Sleep regressions are something that every new parent struggles with, and they can be incredibly frustrating. I had both of my babies sleep next to me until they were 3 so I could comfort them whenever they woke up, whether it was through feeding or cuddling. I found that it helped me manage the sleep regressions they went through with a little more ease. I'm sure there's no way to change a baby's sleep development patterns, but does co-sleeping prevent sleep regressions?
Christine Stevens, a Certified Sleep Coach and author of 7 Tips to Help Your Child Get the Sleep They Need, helps children and adults get to sleep. She tells Romper that sleep regressions can affect a baby's sleeping routine and they can occur when the baby reaches development milestones, or other reasons such as illness, or travel. Stevens says that co-sleeping, which is when babies sleep close to the parents' bed on a separate firm surface, won't necessarily prevent sleep regressions.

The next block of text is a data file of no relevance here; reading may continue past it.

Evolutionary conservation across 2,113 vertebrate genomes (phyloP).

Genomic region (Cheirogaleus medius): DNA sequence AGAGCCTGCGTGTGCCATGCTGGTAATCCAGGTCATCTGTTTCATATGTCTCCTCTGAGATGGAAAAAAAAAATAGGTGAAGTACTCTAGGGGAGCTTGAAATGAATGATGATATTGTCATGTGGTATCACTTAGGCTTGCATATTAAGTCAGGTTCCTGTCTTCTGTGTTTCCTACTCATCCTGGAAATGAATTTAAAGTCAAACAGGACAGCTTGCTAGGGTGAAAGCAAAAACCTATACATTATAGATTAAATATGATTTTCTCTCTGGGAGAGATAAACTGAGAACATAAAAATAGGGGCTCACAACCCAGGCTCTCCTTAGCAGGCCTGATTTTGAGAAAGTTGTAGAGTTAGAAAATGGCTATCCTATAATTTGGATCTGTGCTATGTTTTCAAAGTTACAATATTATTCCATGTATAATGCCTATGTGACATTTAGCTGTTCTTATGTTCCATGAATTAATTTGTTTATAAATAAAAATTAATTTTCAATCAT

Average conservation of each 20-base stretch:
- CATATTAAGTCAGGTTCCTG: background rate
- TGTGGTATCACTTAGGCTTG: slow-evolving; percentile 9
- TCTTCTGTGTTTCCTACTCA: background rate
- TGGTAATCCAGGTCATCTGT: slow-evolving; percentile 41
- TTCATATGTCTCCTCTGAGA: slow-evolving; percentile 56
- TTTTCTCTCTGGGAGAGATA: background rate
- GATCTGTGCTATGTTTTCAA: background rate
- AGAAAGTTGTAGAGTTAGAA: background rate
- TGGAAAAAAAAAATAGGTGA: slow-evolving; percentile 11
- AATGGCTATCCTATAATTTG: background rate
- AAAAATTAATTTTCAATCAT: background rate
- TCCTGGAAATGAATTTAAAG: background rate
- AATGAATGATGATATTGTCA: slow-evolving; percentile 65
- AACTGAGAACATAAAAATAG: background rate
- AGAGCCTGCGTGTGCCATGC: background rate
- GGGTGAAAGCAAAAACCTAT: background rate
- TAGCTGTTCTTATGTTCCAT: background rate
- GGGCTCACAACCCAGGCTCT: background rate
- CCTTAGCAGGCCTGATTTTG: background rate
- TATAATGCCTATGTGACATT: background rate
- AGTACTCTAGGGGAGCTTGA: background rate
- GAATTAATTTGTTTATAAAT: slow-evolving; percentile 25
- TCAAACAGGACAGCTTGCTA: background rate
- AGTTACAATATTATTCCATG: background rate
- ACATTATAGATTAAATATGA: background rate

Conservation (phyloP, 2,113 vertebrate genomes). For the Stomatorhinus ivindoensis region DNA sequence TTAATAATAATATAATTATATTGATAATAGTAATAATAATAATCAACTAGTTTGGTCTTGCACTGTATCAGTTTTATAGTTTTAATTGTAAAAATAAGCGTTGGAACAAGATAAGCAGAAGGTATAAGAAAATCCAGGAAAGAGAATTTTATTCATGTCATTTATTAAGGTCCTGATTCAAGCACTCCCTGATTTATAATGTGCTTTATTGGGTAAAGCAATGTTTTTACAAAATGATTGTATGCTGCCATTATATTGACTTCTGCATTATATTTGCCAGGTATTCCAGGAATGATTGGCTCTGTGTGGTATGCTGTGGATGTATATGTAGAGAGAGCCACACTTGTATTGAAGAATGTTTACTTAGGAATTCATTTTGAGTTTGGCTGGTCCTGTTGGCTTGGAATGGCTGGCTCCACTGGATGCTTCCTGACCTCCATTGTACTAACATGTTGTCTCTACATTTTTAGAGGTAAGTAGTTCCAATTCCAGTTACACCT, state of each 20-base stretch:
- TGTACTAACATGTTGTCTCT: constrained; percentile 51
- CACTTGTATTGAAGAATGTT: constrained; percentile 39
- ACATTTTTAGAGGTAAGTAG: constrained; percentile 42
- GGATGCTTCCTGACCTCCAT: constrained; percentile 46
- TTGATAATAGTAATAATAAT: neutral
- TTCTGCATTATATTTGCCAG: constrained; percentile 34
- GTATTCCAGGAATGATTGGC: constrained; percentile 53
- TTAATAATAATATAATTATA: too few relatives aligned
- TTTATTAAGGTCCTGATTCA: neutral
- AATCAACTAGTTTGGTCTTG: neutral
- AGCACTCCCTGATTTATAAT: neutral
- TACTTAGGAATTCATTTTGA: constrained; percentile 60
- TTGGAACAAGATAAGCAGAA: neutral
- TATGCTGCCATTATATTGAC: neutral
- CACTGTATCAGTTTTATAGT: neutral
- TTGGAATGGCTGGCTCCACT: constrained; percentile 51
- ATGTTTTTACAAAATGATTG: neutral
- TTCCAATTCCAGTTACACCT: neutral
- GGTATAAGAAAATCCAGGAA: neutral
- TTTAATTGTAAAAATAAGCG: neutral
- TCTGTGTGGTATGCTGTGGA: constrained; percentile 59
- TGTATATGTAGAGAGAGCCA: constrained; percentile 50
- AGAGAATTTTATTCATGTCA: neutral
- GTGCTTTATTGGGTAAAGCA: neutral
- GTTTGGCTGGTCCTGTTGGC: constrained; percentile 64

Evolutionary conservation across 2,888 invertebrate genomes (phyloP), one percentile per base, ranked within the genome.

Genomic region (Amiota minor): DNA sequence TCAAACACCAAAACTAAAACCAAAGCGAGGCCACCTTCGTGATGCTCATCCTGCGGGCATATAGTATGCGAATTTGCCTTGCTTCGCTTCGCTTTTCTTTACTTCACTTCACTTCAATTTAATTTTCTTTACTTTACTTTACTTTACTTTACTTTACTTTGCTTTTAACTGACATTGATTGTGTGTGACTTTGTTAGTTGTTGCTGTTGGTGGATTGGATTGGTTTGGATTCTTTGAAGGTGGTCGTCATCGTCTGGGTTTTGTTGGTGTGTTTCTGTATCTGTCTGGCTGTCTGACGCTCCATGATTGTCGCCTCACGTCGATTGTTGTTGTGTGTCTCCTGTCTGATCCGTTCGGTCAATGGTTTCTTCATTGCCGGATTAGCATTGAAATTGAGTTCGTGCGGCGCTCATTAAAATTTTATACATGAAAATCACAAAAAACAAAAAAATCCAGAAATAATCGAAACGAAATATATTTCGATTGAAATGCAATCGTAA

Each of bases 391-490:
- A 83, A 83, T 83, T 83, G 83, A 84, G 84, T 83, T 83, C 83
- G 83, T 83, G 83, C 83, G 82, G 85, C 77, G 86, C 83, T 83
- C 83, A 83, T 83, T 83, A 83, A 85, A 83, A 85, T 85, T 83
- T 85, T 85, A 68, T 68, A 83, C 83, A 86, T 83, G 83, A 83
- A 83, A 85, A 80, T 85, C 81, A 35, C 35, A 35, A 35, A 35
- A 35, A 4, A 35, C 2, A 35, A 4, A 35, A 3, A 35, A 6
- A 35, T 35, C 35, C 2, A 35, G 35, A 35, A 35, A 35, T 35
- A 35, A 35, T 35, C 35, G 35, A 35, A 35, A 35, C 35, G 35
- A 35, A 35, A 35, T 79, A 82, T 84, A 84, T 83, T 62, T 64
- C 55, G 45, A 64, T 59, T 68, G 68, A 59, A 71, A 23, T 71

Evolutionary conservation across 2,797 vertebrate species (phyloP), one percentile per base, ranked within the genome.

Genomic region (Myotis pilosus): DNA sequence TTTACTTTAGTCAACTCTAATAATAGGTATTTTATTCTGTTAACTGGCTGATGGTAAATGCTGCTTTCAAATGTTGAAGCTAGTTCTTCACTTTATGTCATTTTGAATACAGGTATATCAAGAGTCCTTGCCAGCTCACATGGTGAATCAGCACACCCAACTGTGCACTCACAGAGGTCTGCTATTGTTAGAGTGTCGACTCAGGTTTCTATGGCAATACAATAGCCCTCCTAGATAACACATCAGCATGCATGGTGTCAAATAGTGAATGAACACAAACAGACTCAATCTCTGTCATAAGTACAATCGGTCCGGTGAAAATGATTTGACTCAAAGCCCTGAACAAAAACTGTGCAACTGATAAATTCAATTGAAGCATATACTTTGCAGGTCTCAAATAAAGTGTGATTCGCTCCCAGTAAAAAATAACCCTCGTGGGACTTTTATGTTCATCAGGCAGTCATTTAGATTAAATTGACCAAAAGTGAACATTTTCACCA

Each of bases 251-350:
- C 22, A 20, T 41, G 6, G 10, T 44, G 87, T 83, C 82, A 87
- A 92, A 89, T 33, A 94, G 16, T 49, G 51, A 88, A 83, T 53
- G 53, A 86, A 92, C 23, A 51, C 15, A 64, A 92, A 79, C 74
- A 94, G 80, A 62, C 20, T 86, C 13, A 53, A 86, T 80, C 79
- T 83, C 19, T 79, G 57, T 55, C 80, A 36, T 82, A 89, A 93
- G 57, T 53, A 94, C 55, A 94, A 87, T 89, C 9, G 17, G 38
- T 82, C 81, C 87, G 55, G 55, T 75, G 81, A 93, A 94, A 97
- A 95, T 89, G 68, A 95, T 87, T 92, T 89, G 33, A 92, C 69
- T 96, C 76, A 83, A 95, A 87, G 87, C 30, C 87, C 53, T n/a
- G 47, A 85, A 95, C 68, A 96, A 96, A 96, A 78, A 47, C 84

According to Baby Sleep Site, co-sleeping can help you with your baby's sleep issues, but can't solve them. Their website explained that while co-sleeping can make it easier for you to soothe your baby back to sleep at night while having baby in arm's reach, it can also become a sleep association that you might have to undo later.
Introducing changes to routine can be difficult when dealing with sleep regressions. Stevens says that the single biggest tip for handling any type of disruption to baby's sleep is to avoid adding something that you aren't already doing. "For instance," she says, "if you're not currently rocking baby to sleep, then don't start just because of a few rough nights." The same goes for co-sleeping — it shouldn't be used as a temporary fix for a sleep regression.
I know that co-sleeping did help me and my daughters get better sleep, but we still had to deal with regressions and fussy nights. While co-sleeping may not prevent sleep regressions, if you're willing to make it a habit, it may help make the nights go by a little easier. And any parent will tell you, even a few extra minutes of sleep can be precious.